C1 compound identified as promising Alzheimer’s drug candidate

Researchers have screened thousands of drugs to discover that C1 effectively blocks the production of amyloid fibrils, so could be an effective therapeutic.

Amyloid fibrils around neurons

A newly identified compound, called ‘C1’, has been revealed as a potential candidate for inhibiting the production of amyloids, the abnormal proteins that form toxic fibrils inside the brains of patients with Alzheimer’s disease.

The compound was discovered by researchers at the Rensselaer Polytechnic Institute, US and uses a novel mechanism to efficiently prevent the enzyme gamma-secretase from producing amyloids.

The researchers screened drugs to detect a compound that targets the amyloid precursor protein substrate”

Amyloid fibrils are largely composed of the peptide amyloid-β, which is produced when enzymes make cuts to the amyloid precursor protein found in high concentrations in the membranes of brain cells. The C1 compound is a covalent gamma-secretase inhibitor that blocks the active site on the precursor protein where gamma-secretase would bind to transform it into amyloids, rather than blocking the active site on gamma-secretase itself like traditional enzyme inhibitors would.

“Historically, drug trials for gamma secretase inhibitors failed because traditional enzyme inhibitors have severe side effects. They stopped all of the normal functions of gamma secretase,” said Professor Chunyu Wang, a member of the Center for Biotechnology and Interdisciplinary Studies (CBIS) at Rensselaer Polytechnic Institute. “Our compound binds to the cleavage site of the precursor protein instead of the enzyme itself, which may avoid many problems associated with traditional enzyme inhibitors.”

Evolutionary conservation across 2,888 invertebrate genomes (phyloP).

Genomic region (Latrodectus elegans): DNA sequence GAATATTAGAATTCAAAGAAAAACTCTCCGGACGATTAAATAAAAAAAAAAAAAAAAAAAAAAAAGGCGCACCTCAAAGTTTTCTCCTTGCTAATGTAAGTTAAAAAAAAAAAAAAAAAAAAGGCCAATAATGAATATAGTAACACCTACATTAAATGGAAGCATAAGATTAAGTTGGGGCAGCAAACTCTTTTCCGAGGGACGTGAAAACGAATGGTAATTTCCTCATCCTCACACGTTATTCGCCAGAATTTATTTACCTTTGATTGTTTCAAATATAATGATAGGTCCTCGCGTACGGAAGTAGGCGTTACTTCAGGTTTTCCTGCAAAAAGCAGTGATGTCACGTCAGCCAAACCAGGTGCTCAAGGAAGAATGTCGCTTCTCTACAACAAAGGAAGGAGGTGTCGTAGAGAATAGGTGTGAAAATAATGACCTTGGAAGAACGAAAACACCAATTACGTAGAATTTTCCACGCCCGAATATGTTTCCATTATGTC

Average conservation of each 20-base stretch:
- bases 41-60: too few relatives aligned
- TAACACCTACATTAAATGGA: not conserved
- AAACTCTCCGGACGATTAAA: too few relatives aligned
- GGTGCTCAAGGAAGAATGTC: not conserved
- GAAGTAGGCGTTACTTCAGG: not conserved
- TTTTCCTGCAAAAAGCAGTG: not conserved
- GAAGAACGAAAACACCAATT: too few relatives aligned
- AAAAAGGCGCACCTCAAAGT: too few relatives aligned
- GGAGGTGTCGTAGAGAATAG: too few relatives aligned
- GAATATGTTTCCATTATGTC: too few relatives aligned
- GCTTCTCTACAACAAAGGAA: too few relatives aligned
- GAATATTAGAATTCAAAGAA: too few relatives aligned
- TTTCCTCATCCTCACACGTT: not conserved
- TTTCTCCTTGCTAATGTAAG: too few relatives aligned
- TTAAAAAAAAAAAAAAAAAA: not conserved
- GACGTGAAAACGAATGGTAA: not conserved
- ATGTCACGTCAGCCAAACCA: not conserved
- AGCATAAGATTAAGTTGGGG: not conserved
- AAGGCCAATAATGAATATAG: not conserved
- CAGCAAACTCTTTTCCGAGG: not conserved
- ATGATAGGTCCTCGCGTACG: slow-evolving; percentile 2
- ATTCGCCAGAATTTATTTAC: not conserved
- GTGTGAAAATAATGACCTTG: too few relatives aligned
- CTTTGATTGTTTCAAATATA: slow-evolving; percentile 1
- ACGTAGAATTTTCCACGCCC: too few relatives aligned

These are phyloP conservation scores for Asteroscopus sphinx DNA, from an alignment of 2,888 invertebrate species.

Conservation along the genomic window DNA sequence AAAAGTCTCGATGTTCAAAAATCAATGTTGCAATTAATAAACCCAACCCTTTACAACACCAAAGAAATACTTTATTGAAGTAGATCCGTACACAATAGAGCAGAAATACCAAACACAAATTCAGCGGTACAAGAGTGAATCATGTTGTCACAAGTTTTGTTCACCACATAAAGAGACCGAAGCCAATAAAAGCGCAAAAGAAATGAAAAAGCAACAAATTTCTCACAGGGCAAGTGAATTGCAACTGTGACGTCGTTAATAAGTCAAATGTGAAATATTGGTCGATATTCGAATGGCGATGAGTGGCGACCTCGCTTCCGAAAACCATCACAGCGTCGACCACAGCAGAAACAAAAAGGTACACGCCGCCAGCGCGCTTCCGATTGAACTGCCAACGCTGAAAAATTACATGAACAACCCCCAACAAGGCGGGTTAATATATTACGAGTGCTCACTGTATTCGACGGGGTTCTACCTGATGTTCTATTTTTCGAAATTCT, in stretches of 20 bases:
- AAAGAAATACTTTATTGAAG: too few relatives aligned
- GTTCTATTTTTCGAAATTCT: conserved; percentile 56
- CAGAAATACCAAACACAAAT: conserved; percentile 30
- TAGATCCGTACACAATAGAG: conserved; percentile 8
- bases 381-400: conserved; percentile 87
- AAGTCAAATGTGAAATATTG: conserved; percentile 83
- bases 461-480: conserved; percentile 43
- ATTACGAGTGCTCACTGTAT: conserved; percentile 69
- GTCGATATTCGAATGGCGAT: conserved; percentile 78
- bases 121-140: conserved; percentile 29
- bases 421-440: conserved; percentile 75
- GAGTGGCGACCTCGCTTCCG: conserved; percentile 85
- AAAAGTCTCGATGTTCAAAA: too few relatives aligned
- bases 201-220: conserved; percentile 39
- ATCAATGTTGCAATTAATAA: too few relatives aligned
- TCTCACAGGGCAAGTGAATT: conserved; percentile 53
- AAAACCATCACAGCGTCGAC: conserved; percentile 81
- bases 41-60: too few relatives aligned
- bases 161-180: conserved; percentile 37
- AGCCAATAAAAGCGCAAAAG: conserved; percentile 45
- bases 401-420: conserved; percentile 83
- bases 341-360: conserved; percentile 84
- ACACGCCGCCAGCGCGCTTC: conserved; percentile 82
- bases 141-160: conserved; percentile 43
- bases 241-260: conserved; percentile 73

The researchers screened drugs to detect a compound that targets the amyloid precursor protein substrate, which would block the activity of gamma secretase involved in amyloid production while allowing all other functions. They began the search with an in silico screening process to test tens of millions of compounds.

C1 was one of several candidates to emerge from that screening. As described in the paper, the compound blocks amyloid production with high efficiency at micromolar concentrations, both in test tubes and in cell culture.

As a covalent inhibitor, C1 forms a permanent chemical bond with its target. In recent years, there has been a surge in the development of covalent inhibitors, as more highly specific versions have shown efficacy towards challenging drug targets.

“With a new approach to tackling the principal pathology of Alzheimer’s disease, Wang’s work is generating a fresh roster of drug candidates with enormous promise,” said Deepak Vashishth, the director of CBIS.

The study was published in Chemical Communications.